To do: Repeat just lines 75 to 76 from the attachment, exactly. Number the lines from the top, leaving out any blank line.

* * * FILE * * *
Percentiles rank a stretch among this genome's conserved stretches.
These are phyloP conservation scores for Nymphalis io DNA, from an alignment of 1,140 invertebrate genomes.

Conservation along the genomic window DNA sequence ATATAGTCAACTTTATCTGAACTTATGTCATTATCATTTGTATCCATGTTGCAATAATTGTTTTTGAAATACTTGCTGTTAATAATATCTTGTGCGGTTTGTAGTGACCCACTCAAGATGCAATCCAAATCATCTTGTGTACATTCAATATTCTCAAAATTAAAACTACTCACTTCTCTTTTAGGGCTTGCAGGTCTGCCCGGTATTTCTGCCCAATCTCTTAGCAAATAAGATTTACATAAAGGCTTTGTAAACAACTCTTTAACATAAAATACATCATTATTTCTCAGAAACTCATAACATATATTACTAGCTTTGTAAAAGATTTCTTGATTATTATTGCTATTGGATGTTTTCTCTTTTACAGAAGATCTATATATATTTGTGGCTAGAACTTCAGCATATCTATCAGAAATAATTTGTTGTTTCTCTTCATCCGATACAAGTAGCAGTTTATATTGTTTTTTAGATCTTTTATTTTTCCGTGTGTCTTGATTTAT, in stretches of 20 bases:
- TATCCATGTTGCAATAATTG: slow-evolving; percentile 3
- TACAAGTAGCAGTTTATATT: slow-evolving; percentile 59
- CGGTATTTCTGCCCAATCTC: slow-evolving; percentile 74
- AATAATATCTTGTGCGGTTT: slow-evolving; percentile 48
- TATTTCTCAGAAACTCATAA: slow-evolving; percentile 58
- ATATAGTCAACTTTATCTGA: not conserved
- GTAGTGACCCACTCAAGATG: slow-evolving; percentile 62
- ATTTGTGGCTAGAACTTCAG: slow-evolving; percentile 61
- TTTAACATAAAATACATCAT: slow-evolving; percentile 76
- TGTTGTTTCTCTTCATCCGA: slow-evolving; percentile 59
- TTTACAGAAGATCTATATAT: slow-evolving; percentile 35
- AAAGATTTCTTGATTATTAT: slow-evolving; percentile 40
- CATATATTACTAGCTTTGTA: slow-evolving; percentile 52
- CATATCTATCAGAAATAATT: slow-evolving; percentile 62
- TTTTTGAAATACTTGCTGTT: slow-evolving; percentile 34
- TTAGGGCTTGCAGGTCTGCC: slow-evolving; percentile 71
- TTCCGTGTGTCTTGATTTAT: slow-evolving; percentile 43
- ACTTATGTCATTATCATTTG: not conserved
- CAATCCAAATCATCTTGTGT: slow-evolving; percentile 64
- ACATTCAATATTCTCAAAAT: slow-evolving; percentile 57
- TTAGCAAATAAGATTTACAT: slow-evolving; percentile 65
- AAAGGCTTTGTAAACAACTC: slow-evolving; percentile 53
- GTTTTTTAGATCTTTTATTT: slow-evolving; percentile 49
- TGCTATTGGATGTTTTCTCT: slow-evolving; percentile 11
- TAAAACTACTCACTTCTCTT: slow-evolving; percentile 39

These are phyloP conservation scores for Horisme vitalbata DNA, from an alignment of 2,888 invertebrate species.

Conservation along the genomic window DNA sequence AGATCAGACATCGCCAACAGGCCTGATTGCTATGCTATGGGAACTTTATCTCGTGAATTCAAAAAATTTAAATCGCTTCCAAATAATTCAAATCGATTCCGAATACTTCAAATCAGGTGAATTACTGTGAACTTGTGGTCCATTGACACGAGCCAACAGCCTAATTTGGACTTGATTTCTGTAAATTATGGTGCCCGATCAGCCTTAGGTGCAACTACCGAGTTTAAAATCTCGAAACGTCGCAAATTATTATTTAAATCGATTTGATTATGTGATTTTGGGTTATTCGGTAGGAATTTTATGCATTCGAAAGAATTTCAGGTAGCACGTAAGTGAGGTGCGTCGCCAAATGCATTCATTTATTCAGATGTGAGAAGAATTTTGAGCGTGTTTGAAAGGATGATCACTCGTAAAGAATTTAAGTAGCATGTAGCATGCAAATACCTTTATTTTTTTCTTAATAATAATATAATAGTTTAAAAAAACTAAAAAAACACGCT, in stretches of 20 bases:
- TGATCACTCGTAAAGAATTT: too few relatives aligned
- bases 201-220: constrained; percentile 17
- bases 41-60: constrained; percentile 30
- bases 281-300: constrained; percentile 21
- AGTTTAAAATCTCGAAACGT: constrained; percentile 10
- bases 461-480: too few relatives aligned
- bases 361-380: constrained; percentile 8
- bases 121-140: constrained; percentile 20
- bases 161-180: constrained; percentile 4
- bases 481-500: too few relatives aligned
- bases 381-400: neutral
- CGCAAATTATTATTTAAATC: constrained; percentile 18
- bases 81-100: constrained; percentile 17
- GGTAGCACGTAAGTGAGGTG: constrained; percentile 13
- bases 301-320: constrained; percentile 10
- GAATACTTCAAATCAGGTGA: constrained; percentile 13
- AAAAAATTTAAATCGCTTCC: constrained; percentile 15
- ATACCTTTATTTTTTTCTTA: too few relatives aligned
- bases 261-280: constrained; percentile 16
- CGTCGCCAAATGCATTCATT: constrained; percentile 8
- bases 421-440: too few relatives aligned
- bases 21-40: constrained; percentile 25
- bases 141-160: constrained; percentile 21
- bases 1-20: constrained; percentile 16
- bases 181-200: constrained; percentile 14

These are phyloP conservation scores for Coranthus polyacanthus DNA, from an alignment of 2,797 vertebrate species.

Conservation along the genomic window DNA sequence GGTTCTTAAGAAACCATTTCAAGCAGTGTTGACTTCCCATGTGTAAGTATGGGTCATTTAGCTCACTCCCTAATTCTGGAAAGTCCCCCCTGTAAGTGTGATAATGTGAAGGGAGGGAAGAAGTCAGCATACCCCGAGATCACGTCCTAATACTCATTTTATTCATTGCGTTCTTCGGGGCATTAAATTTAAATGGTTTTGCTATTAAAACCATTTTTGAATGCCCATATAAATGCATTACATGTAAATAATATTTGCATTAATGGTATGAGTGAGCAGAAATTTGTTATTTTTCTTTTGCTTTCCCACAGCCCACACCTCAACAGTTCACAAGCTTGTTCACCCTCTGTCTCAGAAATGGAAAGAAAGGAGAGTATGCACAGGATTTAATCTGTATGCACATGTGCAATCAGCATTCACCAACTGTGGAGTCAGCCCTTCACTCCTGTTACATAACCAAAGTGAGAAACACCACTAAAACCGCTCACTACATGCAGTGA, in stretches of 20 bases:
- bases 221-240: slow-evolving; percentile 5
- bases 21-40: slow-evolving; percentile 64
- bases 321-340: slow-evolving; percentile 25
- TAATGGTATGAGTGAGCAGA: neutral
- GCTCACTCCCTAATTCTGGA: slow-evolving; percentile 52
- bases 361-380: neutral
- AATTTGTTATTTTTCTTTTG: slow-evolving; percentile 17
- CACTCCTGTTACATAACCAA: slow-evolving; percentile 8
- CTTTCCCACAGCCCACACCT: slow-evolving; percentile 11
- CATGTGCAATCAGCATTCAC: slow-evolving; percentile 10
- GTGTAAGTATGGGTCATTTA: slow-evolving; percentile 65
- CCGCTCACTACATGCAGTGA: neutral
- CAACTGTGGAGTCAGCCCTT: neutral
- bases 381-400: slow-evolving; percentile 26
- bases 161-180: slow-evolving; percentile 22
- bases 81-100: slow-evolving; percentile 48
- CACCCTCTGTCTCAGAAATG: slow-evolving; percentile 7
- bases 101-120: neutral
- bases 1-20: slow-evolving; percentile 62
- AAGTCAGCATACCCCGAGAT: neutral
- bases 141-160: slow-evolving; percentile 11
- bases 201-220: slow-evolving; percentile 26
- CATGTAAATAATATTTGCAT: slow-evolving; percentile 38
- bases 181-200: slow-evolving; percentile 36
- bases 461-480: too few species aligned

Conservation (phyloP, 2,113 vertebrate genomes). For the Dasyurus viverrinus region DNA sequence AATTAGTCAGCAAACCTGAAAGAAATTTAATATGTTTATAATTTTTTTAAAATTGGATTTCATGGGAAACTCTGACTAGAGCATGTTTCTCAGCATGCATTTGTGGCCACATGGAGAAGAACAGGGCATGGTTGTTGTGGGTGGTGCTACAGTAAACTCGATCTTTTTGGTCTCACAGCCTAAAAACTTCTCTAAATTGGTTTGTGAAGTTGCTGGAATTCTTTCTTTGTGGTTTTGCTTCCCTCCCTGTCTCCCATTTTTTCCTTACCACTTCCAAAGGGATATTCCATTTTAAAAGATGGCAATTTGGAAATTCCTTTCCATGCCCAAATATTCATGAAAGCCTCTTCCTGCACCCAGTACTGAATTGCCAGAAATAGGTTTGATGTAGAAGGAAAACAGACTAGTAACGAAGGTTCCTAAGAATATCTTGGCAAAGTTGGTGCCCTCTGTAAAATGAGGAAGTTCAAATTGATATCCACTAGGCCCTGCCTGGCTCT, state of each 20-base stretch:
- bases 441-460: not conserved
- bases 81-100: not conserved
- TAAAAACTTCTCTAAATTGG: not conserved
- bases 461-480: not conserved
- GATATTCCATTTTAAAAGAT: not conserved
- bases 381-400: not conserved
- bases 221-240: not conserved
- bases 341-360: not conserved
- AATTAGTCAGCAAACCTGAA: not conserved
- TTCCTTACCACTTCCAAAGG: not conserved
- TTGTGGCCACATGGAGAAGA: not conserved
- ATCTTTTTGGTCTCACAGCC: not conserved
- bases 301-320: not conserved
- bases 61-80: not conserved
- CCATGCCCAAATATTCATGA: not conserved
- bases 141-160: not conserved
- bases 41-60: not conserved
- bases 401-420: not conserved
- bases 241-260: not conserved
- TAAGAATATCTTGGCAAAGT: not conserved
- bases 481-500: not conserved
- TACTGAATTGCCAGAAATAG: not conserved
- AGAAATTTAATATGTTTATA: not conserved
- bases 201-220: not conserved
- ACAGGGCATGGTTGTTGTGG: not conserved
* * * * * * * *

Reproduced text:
- bases 101-120: neutral
- bases 1-20: slow-evolving; percentile 62